• Would you be comfortable using this source for a research paper?

Authority: the source of the information

  • Who is the author/publisher/source/sponsor?
  • Are the author’s credentials or organizational affiliations given?
  • What are the author’s credentials or organizational affiliations given?
  • What are the author’s qualifications to write on the topic?
  • Is there contact information, such as a publisher or e-mail address?
  • Does the URL reveal anything about the author or source?

Accuracy: the reliability, truthfulness, and correctness of the content, and

  • Where does the information come from?
  • Is the information supported by evidence?
  • Has the information been reviewed or refereed?
  • Can you verify any of the information in another source or from personal knowledge?
  • Does the language or tone seem biased and free of emotion?
  • Are there spelling, grammar, or other typographical errors?

Purpose: the reason the information exists

  • What is the purpose of the information? to inform? teach? sell? entertain? persuade?
  • Do the authors/sponsors make their intentions or purpose clear?
  • Is the information fact? opinion? propaganda?
  • Does the point of view appear objective and impartial?
  • Are there political, ideological, cultural, religious, institutional, or personal biases?

By scoring each category on a scale from 1 to 10 (1 = worst, 10=best possible) you can give each site a grade on a 50 point scale for how high-quality it is!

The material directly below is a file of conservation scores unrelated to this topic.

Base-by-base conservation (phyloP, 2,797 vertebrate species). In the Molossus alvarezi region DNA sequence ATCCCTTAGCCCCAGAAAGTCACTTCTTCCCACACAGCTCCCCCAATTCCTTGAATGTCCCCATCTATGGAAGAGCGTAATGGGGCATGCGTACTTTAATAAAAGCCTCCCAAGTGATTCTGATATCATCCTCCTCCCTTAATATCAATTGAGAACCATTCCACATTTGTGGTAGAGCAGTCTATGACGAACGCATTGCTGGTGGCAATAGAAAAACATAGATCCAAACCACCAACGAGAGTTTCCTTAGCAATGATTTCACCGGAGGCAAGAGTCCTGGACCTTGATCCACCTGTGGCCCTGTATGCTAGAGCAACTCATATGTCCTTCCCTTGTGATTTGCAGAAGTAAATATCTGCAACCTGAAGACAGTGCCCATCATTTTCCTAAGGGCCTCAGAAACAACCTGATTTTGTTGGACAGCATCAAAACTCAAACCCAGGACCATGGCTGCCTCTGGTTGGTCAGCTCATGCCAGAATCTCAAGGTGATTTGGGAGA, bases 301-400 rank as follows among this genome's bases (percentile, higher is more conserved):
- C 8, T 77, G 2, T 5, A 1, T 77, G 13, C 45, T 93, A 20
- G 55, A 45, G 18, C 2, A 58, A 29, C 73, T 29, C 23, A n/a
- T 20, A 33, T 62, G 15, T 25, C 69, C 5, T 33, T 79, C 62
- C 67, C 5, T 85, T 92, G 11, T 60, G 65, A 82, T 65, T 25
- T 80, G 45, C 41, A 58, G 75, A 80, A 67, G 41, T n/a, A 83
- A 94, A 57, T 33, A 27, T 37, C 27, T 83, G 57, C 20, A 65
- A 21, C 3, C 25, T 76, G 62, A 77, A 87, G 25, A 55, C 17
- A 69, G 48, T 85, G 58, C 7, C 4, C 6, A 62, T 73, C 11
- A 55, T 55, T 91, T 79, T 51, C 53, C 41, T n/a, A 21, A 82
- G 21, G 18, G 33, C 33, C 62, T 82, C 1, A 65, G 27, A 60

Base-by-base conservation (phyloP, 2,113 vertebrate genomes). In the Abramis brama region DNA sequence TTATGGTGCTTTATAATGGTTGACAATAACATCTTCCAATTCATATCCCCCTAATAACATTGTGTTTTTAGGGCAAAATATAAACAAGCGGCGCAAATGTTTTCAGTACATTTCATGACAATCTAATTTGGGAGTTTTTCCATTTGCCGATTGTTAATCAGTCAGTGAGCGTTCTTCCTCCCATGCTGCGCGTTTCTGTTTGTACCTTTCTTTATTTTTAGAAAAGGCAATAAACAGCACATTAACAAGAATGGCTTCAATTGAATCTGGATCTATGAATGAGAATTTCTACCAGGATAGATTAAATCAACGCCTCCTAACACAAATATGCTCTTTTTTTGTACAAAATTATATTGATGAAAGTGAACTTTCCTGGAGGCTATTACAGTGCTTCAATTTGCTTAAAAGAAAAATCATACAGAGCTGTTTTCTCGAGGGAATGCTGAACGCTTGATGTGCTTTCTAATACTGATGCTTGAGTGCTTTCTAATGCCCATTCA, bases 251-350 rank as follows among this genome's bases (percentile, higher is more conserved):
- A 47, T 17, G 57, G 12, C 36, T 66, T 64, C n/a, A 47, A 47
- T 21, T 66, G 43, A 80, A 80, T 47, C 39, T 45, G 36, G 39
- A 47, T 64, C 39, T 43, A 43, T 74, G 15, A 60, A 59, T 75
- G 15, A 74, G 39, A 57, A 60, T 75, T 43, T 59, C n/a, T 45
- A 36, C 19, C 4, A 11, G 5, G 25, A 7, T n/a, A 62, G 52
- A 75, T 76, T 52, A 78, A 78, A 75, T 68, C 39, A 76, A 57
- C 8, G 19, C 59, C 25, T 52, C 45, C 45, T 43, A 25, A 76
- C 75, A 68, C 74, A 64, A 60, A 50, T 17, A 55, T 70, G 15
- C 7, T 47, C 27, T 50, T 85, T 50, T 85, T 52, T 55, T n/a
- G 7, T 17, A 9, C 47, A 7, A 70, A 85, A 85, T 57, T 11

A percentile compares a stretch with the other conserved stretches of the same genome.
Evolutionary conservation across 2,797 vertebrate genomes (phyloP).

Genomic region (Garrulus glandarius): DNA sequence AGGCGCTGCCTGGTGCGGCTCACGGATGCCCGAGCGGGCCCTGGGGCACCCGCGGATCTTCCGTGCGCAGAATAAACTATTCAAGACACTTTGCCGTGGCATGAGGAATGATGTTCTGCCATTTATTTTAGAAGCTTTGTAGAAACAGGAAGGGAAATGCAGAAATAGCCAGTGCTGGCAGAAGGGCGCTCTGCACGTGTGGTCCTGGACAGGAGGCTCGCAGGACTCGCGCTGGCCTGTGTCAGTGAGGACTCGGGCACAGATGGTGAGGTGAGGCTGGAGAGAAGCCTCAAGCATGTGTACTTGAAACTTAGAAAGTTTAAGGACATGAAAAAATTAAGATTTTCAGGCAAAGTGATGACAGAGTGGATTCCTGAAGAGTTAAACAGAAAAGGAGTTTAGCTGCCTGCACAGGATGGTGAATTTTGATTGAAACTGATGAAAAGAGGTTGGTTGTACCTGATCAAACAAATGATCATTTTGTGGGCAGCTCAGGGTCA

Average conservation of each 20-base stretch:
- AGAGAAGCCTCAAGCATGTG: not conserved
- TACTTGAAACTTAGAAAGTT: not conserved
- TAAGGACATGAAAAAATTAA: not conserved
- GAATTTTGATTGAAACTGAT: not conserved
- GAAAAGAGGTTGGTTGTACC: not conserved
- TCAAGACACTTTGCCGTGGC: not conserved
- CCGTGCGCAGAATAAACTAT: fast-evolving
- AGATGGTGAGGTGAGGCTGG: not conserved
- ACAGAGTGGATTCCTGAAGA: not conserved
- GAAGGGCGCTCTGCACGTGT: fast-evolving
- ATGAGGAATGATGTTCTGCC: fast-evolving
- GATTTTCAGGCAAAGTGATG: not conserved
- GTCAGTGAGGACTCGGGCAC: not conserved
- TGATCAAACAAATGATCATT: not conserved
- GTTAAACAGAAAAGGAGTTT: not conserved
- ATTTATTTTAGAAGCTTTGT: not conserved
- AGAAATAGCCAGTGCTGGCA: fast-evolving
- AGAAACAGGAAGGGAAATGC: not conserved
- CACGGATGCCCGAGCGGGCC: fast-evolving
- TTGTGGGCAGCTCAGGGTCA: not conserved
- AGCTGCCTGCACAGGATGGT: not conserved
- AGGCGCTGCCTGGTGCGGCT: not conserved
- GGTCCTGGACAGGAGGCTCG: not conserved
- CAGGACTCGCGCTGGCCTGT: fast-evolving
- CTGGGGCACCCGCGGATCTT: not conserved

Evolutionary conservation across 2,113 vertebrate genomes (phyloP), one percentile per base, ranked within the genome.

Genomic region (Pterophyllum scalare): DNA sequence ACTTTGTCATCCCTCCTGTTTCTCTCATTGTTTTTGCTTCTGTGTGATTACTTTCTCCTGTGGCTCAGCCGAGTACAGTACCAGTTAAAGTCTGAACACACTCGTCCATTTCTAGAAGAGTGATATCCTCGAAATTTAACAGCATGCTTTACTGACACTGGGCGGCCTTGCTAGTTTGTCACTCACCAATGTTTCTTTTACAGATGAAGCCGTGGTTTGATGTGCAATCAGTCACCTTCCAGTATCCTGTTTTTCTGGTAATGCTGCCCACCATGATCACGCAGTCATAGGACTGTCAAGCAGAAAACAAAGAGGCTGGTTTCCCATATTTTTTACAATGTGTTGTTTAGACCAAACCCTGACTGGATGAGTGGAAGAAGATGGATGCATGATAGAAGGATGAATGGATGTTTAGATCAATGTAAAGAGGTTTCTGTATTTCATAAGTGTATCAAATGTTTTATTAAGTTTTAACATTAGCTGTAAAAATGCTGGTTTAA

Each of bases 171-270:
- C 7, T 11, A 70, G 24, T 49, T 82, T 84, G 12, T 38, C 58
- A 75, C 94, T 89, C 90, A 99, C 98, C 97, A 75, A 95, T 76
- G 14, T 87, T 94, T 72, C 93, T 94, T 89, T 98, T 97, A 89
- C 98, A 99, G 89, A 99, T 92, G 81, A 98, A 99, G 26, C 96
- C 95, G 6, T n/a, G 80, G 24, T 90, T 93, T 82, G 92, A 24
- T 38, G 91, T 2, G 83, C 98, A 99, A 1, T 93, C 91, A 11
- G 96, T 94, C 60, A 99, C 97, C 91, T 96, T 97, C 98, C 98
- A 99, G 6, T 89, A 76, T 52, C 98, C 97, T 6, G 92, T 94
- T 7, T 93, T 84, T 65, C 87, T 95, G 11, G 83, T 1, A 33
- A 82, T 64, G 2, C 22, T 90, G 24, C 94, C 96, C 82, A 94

45 – 50 Excellent | 40 – 44 Good | 35 – 39 Average | 30 – 34 Borderline Acceptable | Below 30 – Unacceptable



Doomsday Clock Ticks Closer to Midnight


On Jan. 26, representatives of the Bulletin of the Atomic Scientists, in a compelling gesture of visual rhetorical,  moved their symbolic Doomsday Clock forward 30 seconds, making the reading two and a half minutes until midnight.  The clock’s time setting is a rhetorical visualization of dangers to humanity that could cause extinction.  The current clock setting is the closest to midnight since 1953, when the Soviet Union and the U.S. tested hydrogen bombs.

Bulletin’s Science and Security Board explained their recent action:

“Over the course of 2016, the global security landscape darkened as the international community failed to come effectively to grips with humanity’s most pressing existential threats, nuclear weapons and climate change … This already-threatening world situation was the backdrop for a rise in strident nationalism worldwide in 2016, including in a U.S. presidential campaign during which the eventual victor, Donald Trump, made disturbing comments about the use and proliferation of nuclear weapons and expressed disbelief in the overwhelming scientific consensus on climate change.”

The impact of the clock image, ticking toward doomsday, grabs the imagination in ways simply a textual warning might not.  The Doomsday Clock, said physicist Lawrence Krauss at the Washington Press Club event offers “a rare opportunity to reach the global public directly.”

Activities: 1)  Discuss the visual impact of the Doomsday Clock set at two and a half minutes to midnight.  How does it make you feel about humanity’s danger of extinction?  2) Research the history of the Doomsday Clock and the recent action of the Bulletin of the Atomic Scientists.  Do you think the scientists were wise in  choosing the Doomsday Clock as an attention-getting device?  How so?